#I'm Here What About the Mothers

By Mallika Dutt, Breakthrough

In a historic announcement last Friday, President Obama unveiled a plan that could allow more than one million young immigrants to live without fear of deportation in the country they call home. This move is a victory for the human rights of all— and testament to the vision and tenacity of the youngDREAMers who continue to fight for immigrant rights.

But now it’s time to ask: what about their mothers?

Recent attacks on the rights of immigrant women have reached a combustion point in the United States. A quick scan of recent headlines reveals a slew of anti-immigrant rhetoric and initiatives, each more appalling than the last. We’ve seen immigrant women’s access to essential prenatal care challenged. Through PRENDA, legislators have cynically tried to inject racial profiling and discrimination into the doctor-patient relationship. And mean-spirited, even downright cruel laws like HB 56 in Alabama and SB 1070 in Arizona have had catastrophic impact on the most routine aspects of women’s lives. Under the constant threat of police harassment and possible detention, even simple daily outings — running errands, driving to work, grocery shopping, taking your kid to the doctor — become fraught with fear and very real risk. The blatant racial profiling mandated by these laws, bolstered by enforcement strategies like 287(g), has had devastating consequences for immigrant women and their families.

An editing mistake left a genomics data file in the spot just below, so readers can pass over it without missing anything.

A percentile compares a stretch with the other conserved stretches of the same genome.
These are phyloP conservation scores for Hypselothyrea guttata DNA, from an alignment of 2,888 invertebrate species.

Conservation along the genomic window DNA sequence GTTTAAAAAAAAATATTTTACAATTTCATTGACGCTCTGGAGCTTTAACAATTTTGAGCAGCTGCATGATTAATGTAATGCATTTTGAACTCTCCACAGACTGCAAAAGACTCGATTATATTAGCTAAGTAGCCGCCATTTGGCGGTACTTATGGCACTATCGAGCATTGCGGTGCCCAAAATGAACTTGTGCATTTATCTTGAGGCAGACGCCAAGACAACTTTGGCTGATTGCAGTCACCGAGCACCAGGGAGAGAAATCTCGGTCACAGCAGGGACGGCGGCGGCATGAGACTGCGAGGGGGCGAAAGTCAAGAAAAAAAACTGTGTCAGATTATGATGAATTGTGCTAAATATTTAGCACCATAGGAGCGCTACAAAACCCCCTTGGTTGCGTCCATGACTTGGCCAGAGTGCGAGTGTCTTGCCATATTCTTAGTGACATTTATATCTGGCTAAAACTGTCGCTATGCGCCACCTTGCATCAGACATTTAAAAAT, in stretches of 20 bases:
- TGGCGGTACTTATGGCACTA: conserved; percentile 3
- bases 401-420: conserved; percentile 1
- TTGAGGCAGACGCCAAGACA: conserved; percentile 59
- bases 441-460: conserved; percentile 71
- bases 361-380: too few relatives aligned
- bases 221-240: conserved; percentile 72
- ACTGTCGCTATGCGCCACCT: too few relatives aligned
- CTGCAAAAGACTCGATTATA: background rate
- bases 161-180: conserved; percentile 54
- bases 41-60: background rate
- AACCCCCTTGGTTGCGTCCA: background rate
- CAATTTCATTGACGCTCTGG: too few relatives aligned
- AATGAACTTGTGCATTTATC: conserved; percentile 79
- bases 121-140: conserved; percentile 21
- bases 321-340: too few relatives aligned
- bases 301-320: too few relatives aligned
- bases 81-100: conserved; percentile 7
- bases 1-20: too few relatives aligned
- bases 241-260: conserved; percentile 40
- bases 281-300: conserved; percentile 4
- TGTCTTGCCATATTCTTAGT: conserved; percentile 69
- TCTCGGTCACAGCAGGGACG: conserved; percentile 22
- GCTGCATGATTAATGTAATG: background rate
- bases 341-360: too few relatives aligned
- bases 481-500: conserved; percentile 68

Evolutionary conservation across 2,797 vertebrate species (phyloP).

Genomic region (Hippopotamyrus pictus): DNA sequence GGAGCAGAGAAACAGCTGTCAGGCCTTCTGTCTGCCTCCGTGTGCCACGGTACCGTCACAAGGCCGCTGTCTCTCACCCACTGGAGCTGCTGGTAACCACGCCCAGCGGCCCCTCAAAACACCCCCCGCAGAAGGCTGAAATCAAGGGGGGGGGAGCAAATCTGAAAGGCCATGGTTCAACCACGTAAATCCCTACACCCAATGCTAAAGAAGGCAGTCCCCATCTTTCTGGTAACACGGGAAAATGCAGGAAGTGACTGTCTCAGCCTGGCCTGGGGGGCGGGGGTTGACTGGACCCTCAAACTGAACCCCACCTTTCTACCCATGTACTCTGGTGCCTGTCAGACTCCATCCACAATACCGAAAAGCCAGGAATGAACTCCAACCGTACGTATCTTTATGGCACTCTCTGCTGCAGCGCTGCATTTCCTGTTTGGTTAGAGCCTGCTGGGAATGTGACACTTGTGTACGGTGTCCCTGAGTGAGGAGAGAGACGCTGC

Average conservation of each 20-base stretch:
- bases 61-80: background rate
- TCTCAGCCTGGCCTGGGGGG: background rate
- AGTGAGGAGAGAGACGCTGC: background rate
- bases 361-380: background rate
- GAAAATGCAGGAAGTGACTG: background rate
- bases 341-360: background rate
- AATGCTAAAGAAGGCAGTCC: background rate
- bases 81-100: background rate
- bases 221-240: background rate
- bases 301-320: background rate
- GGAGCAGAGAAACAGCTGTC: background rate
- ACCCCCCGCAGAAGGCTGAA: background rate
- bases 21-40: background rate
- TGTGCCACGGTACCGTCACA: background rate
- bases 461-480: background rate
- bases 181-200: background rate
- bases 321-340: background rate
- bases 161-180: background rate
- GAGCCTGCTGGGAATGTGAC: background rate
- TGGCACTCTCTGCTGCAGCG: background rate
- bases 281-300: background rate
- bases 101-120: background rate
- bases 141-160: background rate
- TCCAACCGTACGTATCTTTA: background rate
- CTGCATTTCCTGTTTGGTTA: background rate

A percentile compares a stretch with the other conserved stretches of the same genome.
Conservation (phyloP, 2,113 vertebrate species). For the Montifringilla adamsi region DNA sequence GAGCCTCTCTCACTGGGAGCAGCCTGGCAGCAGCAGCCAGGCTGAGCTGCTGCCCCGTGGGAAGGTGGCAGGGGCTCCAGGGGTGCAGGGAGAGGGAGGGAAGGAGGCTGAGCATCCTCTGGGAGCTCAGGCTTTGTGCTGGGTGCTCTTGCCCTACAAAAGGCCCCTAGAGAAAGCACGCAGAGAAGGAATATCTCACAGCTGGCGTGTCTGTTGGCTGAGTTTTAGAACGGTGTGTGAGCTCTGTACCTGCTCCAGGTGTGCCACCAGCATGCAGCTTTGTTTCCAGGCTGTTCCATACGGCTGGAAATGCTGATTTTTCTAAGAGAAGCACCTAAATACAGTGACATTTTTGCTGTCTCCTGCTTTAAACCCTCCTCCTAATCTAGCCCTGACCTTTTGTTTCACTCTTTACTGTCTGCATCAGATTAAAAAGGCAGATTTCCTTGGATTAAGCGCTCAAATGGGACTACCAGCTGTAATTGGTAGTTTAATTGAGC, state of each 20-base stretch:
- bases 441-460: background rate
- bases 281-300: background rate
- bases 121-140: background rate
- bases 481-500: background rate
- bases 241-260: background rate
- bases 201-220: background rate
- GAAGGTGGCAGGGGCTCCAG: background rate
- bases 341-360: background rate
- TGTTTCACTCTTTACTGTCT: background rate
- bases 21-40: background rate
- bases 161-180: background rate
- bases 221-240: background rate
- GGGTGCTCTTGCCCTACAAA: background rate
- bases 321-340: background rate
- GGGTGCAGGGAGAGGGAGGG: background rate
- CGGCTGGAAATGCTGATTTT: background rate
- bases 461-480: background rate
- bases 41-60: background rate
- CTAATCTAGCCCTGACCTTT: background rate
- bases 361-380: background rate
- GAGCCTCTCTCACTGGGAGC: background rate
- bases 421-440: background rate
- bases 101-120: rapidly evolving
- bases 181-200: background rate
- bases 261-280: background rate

Ask Trini what life under these laws is like and she’ll tell you: she drops her two children off at school every morning unsure if she will be there at pickup time. She has, after all, seen other mothers in her community get "disappeared," taken from their homes and families, without notice or recourse. Ask Araceli, who has simply stopped leaving her home. She is frightened of ongoing harassment by local police, whom she no longer trusts. Or ask Jocelyn, a fourteen-year-old DREAMer who is now living with relatives because it became too dangerous for her mother to stay in the U.S.

And Jocelyn is not alone. Right now, more than five thousand children are languishing in foster care because their parents have been deported. And a growing number of parents are giving power of attorney over their children to friends, neighbors and employers because the threat of deportation and indefinite detention is too great a risk. Obama is right: we are a better nation than one that “expels innocent young kids.” Are we so much better for deporting their mothers?

If President Obama wants to make immigration “more fair, more efficient and more just” for undocumented youth, he must stand up for their mothers. And the DREAMers’ victory is a vivid reminder that we can always do better, that even in the face of extreme adversity, the better angels of our nature can prevail. It is my hope that their vision, tenacity and unfaltering optimism will inspire us, as a nation, to push harder. We must demand real, lasting reform, and defend the human rights of all immigrants.

Mallika Dutt is founder, president and CEO of Breakthrough: a global human rights organization that uses the power of media, pop culture and community mobilization to inspire bold action in support of human rights.

The views expressed here by our guest blogger do not necessarily reflect those of Rights Working Group.

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